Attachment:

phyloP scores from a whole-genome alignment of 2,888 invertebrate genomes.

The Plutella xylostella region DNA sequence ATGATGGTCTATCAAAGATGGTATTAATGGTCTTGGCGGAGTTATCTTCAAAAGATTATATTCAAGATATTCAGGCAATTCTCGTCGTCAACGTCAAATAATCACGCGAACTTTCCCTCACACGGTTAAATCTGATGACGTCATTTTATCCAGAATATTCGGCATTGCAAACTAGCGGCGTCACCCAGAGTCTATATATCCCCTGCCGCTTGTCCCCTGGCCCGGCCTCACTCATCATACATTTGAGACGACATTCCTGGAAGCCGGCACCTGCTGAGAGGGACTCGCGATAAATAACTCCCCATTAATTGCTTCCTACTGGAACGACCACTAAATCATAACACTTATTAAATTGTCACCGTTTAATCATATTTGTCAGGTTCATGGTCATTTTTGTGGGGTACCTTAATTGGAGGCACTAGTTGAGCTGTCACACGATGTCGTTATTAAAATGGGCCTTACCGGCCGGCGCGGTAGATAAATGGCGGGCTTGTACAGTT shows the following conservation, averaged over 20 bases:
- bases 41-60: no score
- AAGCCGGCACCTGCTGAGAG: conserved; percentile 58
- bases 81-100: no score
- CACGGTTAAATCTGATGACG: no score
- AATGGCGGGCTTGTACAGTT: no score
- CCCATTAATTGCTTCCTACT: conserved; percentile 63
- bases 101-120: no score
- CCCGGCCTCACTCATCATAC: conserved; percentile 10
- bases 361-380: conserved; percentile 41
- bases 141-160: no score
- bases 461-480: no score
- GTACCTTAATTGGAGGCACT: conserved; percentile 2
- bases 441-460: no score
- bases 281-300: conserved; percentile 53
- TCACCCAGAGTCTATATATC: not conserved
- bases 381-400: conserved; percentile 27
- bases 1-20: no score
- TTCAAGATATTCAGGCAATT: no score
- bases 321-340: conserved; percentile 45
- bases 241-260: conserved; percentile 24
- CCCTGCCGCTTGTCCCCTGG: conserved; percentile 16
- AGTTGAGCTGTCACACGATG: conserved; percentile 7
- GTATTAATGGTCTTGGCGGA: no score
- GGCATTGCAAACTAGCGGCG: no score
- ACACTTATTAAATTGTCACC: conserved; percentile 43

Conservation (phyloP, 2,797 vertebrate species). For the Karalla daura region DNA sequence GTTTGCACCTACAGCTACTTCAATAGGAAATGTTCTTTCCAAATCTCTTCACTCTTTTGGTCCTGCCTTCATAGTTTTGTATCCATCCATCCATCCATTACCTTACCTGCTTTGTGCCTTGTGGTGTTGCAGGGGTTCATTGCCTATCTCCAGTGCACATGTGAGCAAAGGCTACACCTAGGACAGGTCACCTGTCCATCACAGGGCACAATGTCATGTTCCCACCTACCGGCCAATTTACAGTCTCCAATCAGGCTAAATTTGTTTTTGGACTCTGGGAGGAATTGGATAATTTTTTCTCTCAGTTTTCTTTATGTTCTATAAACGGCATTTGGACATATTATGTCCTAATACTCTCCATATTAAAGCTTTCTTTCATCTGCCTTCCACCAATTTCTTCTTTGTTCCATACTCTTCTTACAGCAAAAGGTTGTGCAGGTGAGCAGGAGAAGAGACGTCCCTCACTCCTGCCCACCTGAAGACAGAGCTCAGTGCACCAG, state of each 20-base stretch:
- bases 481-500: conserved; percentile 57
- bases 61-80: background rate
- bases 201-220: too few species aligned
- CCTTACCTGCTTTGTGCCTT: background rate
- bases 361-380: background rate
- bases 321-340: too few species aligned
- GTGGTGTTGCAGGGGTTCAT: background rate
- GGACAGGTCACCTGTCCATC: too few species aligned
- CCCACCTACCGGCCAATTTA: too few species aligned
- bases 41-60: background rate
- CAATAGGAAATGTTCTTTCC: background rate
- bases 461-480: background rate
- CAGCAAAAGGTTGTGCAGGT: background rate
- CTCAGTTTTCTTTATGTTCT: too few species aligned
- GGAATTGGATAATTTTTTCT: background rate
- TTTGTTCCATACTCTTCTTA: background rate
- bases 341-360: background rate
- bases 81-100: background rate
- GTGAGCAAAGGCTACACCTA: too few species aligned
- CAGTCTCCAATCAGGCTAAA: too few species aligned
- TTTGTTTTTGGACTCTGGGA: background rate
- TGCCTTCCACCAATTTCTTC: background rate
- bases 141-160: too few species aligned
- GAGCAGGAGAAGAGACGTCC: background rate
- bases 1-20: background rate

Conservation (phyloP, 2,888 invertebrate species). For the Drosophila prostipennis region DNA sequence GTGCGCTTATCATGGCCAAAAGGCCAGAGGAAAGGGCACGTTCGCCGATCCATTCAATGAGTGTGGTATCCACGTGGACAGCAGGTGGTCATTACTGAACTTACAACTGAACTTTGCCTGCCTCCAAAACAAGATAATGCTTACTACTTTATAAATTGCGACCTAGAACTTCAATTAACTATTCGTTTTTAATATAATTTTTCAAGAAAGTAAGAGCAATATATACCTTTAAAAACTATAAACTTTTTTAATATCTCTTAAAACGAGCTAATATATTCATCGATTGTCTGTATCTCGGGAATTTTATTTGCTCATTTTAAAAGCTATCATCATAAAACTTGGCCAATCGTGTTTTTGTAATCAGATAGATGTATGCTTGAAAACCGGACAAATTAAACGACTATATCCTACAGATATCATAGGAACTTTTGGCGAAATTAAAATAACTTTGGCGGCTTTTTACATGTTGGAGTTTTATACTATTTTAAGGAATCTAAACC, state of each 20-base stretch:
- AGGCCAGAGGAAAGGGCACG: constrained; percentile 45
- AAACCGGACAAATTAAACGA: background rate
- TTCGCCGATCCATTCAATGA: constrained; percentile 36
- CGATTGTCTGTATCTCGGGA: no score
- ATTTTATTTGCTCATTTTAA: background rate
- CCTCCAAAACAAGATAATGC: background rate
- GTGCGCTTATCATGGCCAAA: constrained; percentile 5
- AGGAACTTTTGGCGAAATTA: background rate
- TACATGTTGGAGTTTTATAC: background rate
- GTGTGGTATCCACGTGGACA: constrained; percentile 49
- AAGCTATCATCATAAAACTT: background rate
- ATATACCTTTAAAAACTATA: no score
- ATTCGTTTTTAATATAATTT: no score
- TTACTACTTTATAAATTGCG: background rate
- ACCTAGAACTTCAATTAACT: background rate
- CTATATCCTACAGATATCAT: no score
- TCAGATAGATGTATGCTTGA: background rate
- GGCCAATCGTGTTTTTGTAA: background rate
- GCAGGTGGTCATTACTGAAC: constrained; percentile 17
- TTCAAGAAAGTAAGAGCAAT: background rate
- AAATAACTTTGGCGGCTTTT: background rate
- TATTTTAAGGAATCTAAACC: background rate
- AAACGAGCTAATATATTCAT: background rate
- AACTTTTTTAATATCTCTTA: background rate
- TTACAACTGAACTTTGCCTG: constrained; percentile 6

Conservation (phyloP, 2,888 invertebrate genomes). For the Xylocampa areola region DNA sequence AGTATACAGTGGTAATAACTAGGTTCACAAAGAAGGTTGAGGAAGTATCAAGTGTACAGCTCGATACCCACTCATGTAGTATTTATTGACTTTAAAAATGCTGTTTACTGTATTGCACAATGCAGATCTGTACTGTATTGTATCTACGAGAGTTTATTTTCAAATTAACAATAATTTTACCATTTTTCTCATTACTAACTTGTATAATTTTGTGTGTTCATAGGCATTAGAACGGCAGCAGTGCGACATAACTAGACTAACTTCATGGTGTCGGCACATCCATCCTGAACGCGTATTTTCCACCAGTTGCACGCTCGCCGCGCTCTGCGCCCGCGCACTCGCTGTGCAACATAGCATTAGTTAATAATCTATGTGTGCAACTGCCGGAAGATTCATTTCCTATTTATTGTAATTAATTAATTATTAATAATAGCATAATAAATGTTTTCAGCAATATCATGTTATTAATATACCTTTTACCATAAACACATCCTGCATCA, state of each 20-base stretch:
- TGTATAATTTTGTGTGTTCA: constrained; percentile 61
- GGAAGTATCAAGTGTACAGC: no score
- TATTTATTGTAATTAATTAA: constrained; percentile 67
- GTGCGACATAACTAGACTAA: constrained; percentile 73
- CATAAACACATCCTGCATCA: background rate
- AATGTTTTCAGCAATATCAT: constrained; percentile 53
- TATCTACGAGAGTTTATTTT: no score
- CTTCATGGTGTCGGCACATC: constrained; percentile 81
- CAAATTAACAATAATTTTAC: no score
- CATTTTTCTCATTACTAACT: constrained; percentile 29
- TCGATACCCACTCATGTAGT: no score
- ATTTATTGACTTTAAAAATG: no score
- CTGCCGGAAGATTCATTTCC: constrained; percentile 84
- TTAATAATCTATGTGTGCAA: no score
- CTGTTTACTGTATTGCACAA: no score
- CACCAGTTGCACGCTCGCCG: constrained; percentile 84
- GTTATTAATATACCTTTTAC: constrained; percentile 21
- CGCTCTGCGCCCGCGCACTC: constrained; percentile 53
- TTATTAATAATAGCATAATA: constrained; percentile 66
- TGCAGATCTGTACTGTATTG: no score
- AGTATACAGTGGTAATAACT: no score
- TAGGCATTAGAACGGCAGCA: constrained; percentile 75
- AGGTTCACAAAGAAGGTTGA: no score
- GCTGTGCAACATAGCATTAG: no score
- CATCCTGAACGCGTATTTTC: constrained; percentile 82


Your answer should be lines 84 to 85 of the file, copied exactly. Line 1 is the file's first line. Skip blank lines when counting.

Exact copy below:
- GTGCGACATAACTAGACTAA: constrained; percentile 73
- CATAAACACATCCTGCATCA: background rate